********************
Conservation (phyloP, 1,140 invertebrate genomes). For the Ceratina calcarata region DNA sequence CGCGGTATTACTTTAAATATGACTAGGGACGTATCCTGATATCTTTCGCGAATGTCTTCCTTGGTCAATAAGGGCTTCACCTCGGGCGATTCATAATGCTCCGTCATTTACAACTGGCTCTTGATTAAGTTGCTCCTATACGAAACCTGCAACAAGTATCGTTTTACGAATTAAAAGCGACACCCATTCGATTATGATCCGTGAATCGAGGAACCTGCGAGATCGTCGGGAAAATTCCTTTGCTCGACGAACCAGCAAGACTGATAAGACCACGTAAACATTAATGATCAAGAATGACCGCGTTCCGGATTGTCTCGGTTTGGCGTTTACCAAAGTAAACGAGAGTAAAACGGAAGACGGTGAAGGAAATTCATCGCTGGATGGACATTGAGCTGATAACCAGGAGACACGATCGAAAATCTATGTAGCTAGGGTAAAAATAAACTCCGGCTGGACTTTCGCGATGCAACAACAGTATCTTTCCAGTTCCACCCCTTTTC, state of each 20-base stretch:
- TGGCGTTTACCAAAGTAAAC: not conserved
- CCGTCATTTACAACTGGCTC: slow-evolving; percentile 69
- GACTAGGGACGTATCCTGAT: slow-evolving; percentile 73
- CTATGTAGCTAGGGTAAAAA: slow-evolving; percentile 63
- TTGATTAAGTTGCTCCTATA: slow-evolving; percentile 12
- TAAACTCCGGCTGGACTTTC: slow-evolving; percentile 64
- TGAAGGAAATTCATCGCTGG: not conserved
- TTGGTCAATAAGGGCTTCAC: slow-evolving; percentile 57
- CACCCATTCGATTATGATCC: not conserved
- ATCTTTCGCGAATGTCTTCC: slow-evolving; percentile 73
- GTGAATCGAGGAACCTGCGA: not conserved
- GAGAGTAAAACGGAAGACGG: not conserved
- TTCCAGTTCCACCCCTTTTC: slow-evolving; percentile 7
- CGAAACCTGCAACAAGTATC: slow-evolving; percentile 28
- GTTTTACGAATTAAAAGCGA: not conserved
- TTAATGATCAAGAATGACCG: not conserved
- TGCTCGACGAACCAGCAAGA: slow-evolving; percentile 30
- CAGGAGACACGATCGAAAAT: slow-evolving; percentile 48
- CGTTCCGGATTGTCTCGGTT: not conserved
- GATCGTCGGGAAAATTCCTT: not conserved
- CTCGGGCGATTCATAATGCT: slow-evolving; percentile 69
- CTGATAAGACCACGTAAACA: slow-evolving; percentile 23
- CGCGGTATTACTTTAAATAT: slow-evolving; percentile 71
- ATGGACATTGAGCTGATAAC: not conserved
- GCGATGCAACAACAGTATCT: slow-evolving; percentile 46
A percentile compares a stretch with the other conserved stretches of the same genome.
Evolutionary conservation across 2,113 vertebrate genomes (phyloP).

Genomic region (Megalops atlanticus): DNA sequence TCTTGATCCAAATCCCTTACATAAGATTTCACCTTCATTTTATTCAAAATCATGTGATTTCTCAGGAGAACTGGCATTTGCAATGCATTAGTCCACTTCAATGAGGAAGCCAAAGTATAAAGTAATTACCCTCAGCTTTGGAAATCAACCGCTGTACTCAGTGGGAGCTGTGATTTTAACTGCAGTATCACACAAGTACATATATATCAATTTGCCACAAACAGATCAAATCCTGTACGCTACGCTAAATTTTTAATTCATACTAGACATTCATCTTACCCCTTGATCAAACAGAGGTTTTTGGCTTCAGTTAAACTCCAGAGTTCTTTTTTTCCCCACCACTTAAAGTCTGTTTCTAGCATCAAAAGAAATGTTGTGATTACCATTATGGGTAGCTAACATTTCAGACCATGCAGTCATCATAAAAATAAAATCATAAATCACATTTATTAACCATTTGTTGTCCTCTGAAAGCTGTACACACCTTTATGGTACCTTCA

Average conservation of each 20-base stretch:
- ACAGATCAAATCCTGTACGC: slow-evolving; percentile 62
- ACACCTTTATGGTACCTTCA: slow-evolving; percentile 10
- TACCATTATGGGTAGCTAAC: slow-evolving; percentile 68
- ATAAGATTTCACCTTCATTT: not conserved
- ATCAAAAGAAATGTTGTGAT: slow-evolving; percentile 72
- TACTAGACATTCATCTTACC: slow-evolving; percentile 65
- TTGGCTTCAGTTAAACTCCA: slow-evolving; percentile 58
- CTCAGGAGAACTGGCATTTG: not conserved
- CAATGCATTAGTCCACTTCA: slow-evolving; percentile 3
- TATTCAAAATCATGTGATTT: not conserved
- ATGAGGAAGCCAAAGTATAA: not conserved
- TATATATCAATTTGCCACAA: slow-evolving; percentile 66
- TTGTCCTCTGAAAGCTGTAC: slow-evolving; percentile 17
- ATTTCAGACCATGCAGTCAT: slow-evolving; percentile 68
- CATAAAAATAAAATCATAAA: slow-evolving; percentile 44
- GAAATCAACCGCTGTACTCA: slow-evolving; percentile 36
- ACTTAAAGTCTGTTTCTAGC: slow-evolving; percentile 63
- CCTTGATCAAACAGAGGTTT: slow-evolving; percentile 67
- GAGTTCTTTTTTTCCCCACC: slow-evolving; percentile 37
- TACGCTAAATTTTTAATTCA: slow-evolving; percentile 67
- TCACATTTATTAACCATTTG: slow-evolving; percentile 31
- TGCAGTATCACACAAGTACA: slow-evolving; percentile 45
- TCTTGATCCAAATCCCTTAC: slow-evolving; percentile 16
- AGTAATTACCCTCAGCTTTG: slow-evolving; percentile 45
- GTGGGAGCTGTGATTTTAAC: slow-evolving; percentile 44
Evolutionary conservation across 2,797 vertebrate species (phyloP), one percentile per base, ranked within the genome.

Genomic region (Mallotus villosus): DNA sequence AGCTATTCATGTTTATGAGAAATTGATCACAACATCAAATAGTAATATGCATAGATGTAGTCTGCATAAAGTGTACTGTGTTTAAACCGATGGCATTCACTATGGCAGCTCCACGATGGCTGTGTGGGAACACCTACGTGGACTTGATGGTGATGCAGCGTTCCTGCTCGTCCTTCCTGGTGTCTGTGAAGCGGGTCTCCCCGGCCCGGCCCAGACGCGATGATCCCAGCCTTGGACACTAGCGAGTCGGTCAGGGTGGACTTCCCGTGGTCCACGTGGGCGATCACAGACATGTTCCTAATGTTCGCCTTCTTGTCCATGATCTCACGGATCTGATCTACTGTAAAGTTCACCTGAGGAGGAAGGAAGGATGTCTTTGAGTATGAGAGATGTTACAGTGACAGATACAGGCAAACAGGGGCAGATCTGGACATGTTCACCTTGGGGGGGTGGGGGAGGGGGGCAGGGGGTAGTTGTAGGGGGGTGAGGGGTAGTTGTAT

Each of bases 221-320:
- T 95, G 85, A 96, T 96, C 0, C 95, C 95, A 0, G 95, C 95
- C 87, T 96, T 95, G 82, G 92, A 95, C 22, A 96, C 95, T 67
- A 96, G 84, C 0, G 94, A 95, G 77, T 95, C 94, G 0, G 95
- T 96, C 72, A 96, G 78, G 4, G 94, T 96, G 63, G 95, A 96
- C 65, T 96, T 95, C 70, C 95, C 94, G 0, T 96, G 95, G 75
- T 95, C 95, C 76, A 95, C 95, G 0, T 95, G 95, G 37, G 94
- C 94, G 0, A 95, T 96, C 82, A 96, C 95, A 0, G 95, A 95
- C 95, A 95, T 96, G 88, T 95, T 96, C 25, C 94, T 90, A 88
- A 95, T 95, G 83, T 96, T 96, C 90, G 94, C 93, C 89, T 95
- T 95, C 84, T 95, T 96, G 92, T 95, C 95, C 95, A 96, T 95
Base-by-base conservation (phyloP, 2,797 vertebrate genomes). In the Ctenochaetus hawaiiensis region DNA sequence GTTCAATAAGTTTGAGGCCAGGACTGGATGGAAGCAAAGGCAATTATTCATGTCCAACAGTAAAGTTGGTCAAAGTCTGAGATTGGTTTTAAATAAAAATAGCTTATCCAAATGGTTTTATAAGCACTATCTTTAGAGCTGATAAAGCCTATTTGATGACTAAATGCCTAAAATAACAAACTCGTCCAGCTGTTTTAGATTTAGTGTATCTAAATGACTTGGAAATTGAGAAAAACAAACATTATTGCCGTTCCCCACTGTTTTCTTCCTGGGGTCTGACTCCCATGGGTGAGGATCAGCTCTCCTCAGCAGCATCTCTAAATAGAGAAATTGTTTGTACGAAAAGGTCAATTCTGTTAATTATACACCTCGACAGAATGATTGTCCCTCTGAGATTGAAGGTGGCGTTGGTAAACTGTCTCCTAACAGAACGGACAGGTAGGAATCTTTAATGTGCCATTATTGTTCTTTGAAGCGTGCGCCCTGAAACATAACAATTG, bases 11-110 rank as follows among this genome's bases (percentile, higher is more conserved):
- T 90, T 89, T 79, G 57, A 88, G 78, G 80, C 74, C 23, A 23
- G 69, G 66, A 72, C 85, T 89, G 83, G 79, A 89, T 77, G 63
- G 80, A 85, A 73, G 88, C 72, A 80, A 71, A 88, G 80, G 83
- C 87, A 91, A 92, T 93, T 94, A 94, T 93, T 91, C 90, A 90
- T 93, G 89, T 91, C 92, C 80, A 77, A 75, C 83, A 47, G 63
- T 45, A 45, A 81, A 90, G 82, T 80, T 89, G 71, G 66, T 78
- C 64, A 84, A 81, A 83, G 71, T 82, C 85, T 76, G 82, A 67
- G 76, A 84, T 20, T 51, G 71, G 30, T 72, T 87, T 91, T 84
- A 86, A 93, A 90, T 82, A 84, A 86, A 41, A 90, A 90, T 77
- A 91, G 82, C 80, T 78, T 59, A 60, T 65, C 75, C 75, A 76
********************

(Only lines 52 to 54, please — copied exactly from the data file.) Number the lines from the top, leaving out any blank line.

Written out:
- TGCAGTATCACACAAGTACA: slow-evolving; percentile 45
- TCTTGATCCAAATCCCTTAC: slow-evolving; percentile 16
- AGTAATTACCCTCAGCTTTG: slow-evolving; percentile 45